The relevant portion of the Commission's daily newspaper cross-ownership rule provides that " [n]o license for [a] ... TV broadcast station shall be granted to any party ... if such party directly or indirectly owns, operates or controls a daily newspaper and the grant of such license will result in [t]he Grade A contour of a TV station ... encompassing the entire community in which such newspaper is published." 47 C.F.R. § 73.3555(d) (3) (1996). The Commission has explained that its rule rests on the twin goals of promoting viewpoint diversity and economic competition. See Multiple Ownership of Standard, FM, and Television Broadcast Stations, Second Report and Order, 50 F.C.C.2d 1046, 1074 (1975). Its constitutionality was unanimously upheld by the Supreme Court in FCC v. National Citizens Committee for Broadcasting (NCCB), 436 U.S. 775, 98 S. Ct. 2096, 56 L. Ed. 2d 697 (1978). The Court observed that under the Act's public interest standard, see 47 U.S.C. §§ 303, 309(a) (1994), it was well within the Commission's domain to pursue "the First Amendment goal of achieving 'the widest possible dissemination of information from diverse and antagonistic sources.' " NCCB, 436 U.S. at 795, 98 S. Ct. at 2112 (quoting Associated Press v. United States, 326 U.S. 1, 20, 65 S. Ct. 1416, 1424, 89 L. Ed. 2013 (1945)). It held that in light of the "physical scarcity," id. at 799, 98 S. Ct. at 2114, of the broadcast spectrum, the rule did not violate the First Amendment rights of newspaper owners because "there is no 'unabridgeable First Amendment right to broadcast comparable to the right of every individual to speak, write, or publish.' " Id. (citing Red Lion Broadcasting Co. v. FCC, 395 U.S. 367, 388, 89 S. Ct. 1794, 1805-06, 23 L. Ed. 2d 371 (1969)). Nor did it matter that the administrative record before the Commission did not conclusively establish that the rule would in fact increase viewpoint diversity in the local communications market; the agency's predictive judgment was enough because it was based on its expert knowledge. NCCB, 436 U.S. at 796-97, 98 S. Ct. at 2112-13.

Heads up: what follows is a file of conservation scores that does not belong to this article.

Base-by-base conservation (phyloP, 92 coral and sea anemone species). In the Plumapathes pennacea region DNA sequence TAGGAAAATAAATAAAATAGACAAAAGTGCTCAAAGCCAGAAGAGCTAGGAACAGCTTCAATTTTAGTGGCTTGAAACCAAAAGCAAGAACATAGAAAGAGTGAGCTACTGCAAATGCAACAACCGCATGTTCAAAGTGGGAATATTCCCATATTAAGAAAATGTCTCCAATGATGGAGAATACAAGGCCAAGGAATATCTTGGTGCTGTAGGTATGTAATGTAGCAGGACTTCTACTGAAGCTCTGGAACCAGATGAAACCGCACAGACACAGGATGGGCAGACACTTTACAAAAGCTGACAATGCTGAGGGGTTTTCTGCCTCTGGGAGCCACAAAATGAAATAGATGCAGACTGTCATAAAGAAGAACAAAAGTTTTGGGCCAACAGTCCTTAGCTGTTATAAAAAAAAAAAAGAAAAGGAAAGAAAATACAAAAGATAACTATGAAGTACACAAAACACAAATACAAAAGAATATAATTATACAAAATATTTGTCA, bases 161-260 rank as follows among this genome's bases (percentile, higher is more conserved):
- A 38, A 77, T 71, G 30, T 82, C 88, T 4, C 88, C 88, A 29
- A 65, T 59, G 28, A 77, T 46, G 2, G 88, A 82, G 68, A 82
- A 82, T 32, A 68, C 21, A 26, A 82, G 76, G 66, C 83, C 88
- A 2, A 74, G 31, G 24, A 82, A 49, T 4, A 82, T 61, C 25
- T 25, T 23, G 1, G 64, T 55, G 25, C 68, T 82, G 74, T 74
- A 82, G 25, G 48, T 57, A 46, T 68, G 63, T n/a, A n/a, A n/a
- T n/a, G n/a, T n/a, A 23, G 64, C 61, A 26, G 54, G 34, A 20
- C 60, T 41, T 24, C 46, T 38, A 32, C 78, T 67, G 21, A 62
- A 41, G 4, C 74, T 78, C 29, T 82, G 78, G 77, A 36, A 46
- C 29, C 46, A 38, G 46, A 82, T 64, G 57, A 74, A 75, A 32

Tribune acknowledged that the FCC's cross-ownership rule would prohibit it from owning both media outlets. But it argued before the Commission that the South Florida mass media market, encompassing Dade (Miami), Broward (Ft. Lauderdale), and Palm Beach counties, was sufficiently diverse and competitive so as to obviate any need to apply the rule in this case. Tribune identified 23 separately owned television stations, 69 radio stations operated by 49 different owners, 7 daily newspapers published by 6 different owners, 15 weekly community newspapers, and in excess of 250 magazines, specialty publications, and consumer journals all serving the South Florida market. It counted 35 cable systems providing an average of 62 channels of programming in the market, and claimed that cable television subscription rates in each county was above 60%. It showed that approximately 85% of all households owned a VCR; it also speculated that many had access to the Internet. And, in light of certain advertising, subscription, and audience share data, it argued that the rule clearly was not needed to encourage economic competition. Tribune claimed that the public would be disserved by strict enforcement of the rule, because it could exploit synergies arising from the common ownership of both print and broadcast news departments to enhance programming so as to compete more effectively with other South Florida news programs. For these reasons, Tribune sought a permanent waiver of the rule.